Vision for redesign of Grand Boulevard, looking toward Henry Ford Hospital. Credit: Henry Ford Health System.

A hospital fully embraces urban planning

“The hospital can be a catalyst to create healthy communities in which walking, social engagement, and positive economic transformation are facilitated.”

Hospitals across the nation are talking about making neighborhoods around them better and encouraging active living—but none have adopted a more ambitious and comprehensive plan than Henry Ford Health System (HFHS) in Detroit, Michigan.

The organization’s headquarters and largest facility, the 800-bed Henry Ford Hospital, is located in an area of the city that has been losing population and plagued with vacant properties. The hospital is located across a freeway and just to the northwest of Midtown, a neighborhood in Detroit that has come back to life in the last decade with new investment, housing units, and a streetcar line.

Dr. John Popovich, board chairman of Midtown Detroit Inc.—which includes Wayne State University, Detroit Medical Center and HFHS—and CEO and president of HFHS, was inspired by Midtown’s success and the notion that it could be transported. “We see enormous opportunities for Henry Ford Hospital to engage in placemaking, street transformation, and neighborhood revitalization,” Popovich says. “The hospital can be a catalyst to create healthy communities in which walking, social engagement, and positive economic transformation are facilitated.”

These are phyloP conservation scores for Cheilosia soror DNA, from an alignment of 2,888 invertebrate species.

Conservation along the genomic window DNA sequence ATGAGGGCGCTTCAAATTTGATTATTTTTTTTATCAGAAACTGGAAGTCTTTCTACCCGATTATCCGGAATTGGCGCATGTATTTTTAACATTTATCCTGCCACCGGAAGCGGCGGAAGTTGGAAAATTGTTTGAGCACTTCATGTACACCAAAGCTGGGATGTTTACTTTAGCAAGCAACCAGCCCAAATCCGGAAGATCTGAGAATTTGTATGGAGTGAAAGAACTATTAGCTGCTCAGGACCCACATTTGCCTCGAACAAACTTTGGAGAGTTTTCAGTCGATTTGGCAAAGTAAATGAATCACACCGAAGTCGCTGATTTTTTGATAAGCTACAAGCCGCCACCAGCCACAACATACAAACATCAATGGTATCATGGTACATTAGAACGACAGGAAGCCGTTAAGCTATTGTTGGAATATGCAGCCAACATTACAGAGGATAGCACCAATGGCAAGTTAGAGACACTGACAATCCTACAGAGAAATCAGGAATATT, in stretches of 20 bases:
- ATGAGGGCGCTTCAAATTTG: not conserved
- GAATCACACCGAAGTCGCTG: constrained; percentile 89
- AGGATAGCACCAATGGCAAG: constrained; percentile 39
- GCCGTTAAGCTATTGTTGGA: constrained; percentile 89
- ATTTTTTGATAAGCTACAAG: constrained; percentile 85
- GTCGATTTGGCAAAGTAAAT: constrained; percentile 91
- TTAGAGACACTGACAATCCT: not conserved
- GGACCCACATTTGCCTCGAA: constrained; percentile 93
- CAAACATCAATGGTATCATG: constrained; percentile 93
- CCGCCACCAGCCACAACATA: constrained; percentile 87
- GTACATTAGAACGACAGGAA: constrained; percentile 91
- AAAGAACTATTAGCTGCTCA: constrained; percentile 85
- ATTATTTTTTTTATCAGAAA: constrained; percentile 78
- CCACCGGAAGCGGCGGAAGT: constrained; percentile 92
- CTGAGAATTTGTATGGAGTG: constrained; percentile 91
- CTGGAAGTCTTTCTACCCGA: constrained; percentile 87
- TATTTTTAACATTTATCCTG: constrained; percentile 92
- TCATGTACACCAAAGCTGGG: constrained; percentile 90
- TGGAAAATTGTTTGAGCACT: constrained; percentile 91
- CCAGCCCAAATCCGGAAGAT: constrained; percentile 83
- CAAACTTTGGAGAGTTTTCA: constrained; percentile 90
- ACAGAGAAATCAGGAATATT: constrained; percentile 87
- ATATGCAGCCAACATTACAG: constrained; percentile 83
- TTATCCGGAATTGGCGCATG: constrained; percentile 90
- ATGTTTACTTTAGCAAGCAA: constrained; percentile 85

The NW Goldberg neighborhood, home to HFHS, includes the Motown Museum, where Detroit’s famous Motown records operated from 1959 to 1972. This area hadn’t seen a house built in 30 years—even though it is next to a major employment center. Like many urban medical facilities, Henry Ford Hospital separates itself behind a fence from the surrounding area. The hospital’s 30-acre campus is expanding to a 25-acre site to the south, across the busy, automobile-oriented Grand Boulevard. That expansion opens opportunities to redesign the thoroughfare to enable people to cross it on foot and bicycle—making it more human-scale—and build a mixed-use neighborhood anchored by health services rather than another isolated medical campus.

“We’re trying to break down the old-fashioned superblock mentality—make the facility more walkable, make is safer,” says Kent Anderson, a planning consultant who has helped the hospital to chart a new course. “The plan represents a challenge to the usual institutional thinking that everything has to be internalized. We are trying to move many of the shops, services, and cafeterias associated with a large hospital to the street front.”

Anderson himself has been a cancer patient on and off for 12 years, and so he has been in an out of many medical centers. Some facilities relate to the outside world better than others, he says, but he has never seen one hospital that couldn’t do more to connect to the community. Physical connections to the community not only encourage ambulatory exercise, but also have psychological benefits as well, he says. “People who are in treatment should not be denied the possibility of a healthy living environment,” he says. Many patients and their families need to get outside and experience things, he explains. “The neighborhood becomes part of the experience—rather than the institutional environment is all you see and feel.”